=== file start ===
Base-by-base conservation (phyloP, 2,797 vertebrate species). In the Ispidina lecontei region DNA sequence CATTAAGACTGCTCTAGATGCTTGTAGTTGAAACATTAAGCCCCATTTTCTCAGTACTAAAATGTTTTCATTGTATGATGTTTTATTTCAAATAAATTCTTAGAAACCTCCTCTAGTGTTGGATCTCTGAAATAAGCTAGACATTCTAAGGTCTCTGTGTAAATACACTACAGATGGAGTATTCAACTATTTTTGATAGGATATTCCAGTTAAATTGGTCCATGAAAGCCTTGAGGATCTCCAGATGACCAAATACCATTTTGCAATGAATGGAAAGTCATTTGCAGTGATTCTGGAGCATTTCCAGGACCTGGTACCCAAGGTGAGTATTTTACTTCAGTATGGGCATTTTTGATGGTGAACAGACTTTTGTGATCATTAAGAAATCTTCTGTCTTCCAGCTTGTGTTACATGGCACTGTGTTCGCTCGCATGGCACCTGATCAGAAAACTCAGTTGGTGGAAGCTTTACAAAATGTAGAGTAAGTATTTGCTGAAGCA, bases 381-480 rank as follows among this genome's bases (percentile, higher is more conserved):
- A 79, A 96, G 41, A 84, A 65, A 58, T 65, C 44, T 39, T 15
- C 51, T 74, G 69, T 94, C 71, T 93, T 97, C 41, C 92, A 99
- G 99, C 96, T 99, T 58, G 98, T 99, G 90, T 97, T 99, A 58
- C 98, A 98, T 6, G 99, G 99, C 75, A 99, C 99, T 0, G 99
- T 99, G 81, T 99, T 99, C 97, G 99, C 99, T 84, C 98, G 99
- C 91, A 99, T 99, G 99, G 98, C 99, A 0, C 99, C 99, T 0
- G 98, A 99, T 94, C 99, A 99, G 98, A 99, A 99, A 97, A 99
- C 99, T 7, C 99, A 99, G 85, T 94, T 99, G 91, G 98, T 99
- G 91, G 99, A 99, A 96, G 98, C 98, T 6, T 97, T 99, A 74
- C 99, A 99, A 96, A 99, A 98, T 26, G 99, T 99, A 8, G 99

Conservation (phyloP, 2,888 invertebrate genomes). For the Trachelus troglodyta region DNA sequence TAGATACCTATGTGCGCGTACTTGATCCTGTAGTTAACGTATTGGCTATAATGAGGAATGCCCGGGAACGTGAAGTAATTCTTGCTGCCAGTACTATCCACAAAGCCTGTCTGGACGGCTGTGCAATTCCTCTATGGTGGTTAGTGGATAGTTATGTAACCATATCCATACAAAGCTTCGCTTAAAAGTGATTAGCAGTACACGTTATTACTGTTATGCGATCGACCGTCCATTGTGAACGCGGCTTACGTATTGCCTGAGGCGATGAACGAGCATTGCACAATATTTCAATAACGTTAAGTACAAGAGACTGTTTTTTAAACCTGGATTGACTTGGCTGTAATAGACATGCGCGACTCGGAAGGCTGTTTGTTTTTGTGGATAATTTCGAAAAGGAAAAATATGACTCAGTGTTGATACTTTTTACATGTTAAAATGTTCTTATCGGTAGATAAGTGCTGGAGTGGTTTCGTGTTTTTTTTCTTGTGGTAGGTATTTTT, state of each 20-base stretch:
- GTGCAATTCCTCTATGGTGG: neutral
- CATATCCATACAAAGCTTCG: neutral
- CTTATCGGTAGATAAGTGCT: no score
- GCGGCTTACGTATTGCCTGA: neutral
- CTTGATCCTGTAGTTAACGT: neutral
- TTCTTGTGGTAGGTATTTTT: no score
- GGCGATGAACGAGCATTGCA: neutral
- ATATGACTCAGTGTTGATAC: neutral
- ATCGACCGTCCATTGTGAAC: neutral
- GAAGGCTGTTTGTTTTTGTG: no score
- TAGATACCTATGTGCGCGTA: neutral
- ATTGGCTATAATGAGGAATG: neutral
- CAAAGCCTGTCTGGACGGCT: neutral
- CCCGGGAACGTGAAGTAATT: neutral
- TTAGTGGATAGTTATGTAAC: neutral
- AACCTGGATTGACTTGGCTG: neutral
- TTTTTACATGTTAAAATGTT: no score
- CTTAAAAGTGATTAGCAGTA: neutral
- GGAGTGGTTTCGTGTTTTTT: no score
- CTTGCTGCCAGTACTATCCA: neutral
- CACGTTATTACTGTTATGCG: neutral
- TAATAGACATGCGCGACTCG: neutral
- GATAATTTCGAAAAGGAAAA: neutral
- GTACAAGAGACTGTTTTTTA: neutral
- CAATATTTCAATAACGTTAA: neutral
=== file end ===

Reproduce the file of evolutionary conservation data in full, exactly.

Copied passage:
Base-by-base conservation (phyloP, 2,797 vertebrate species). In the Ispidina lecontei region DNA sequence CATTAAGACTGCTCTAGATGCTTGTAGTTGAAACATTAAGCCCCATTTTCTCAGTACTAAAATGTTTTCATTGTATGATGTTTTATTTCAAATAAATTCTTAGAAACCTCCTCTAGTGTTGGATCTCTGAAATAAGCTAGACATTCTAAGGTCTCTGTGTAAATACACTACAGATGGAGTATTCAACTATTTTTGATAGGATATTCCAGTTAAATTGGTCCATGAAAGCCTTGAGGATCTCCAGATGACCAAATACCATTTTGCAATGAATGGAAAGTCATTTGCAGTGATTCTGGAGCATTTCCAGGACCTGGTACCCAAGGTGAGTATTTTACTTCAGTATGGGCATTTTTGATGGTGAACAGACTTTTGTGATCATTAAGAAATCTTCTGTCTTCCAGCTTGTGTTACATGGCACTGTGTTCGCTCGCATGGCACCTGATCAGAAAACTCAGTTGGTGGAAGCTTTACAAAATGTAGAGTAAGTATTTGCTGAAGCA, bases 381-480 rank as follows among this genome's bases (percentile, higher is more conserved):
- A 79, A 96, G 41, A 84, A 65, A 58, T 65, C 44, T 39, T 15
- C 51, T 74, G 69, T 94, C 71, T 93, T 97, C 41, C 92, A 99
- G 99, C 96, T 99, T 58, G 98, T 99, G 90, T 97, T 99, A 58
- C 98, A 98, T 6, G 99, G 99, C 75, A 99, C 99, T 0, G 99
- T 99, G 81, T 99, T 99, C 97, G 99, C 99, T 84, C 98, G 99
- C 91, A 99, T 99, G 99, G 98, C 99, A 0, C 99, C 99, T 0
- G 98, A 99, T 94, C 99, A 99, G 98, A 99, A 99, A 97, A 99
- C 99, T 7, C 99, A 99, G 85, T 94, T 99, G 91, G 98, T 99
- G 91, G 99, A 99, A 96, G 98, C 98, T 6, T 97, T 99, A 74
- C 99, A 99, A 96, A 99, A 98, T 26, G 99, T 99, A 8, G 99

Conservation (phyloP, 2,888 invertebrate genomes). For the Trachelus troglodyta region DNA sequence TAGATACCTATGTGCGCGTACTTGATCCTGTAGTTAACGTATTGGCTATAATGAGGAATGCCCGGGAACGTGAAGTAATTCTTGCTGCCAGTACTATCCACAAAGCCTGTCTGGACGGCTGTGCAATTCCTCTATGGTGGTTAGTGGATAGTTATGTAACCATATCCATACAAAGCTTCGCTTAAAAGTGATTAGCAGTACACGTTATTACTGTTATGCGATCGACCGTCCATTGTGAACGCGGCTTACGTATTGCCTGAGGCGATGAACGAGCATTGCACAATATTTCAATAACGTTAAGTACAAGAGACTGTTTTTTAAACCTGGATTGACTTGGCTGTAATAGACATGCGCGACTCGGAAGGCTGTTTGTTTTTGTGGATAATTTCGAAAAGGAAAAATATGACTCAGTGTTGATACTTTTTACATGTTAAAATGTTCTTATCGGTAGATAAGTGCTGGAGTGGTTTCGTGTTTTTTTTCTTGTGGTAGGTATTTTT, state of each 20-base stretch:
- GTGCAATTCCTCTATGGTGG: neutral
- CATATCCATACAAAGCTTCG: neutral
- CTTATCGGTAGATAAGTGCT: no score
- GCGGCTTACGTATTGCCTGA: neutral
- CTTGATCCTGTAGTTAACGT: neutral
- TTCTTGTGGTAGGTATTTTT: no score
- GGCGATGAACGAGCATTGCA: neutral
- ATATGACTCAGTGTTGATAC: neutral
- ATCGACCGTCCATTGTGAAC: neutral
- GAAGGCTGTTTGTTTTTGTG: no score
- TAGATACCTATGTGCGCGTA: neutral
- ATTGGCTATAATGAGGAATG: neutral
- CAAAGCCTGTCTGGACGGCT: neutral
- CCCGGGAACGTGAAGTAATT: neutral
- TTAGTGGATAGTTATGTAAC: neutral
- AACCTGGATTGACTTGGCTG: neutral
- TTTTTACATGTTAAAATGTT: no score
- CTTAAAAGTGATTAGCAGTA: neutral
- GGAGTGGTTTCGTGTTTTTT: no score
- CTTGCTGCCAGTACTATCCA: neutral
- CACGTTATTACTGTTATGCG: neutral
- TAATAGACATGCGCGACTCG: neutral
- GATAATTTCGAAAAGGAAAA: neutral
- GTACAAGAGACTGTTTTTTA: neutral
- CAATATTTCAATAACGTTAA: neutral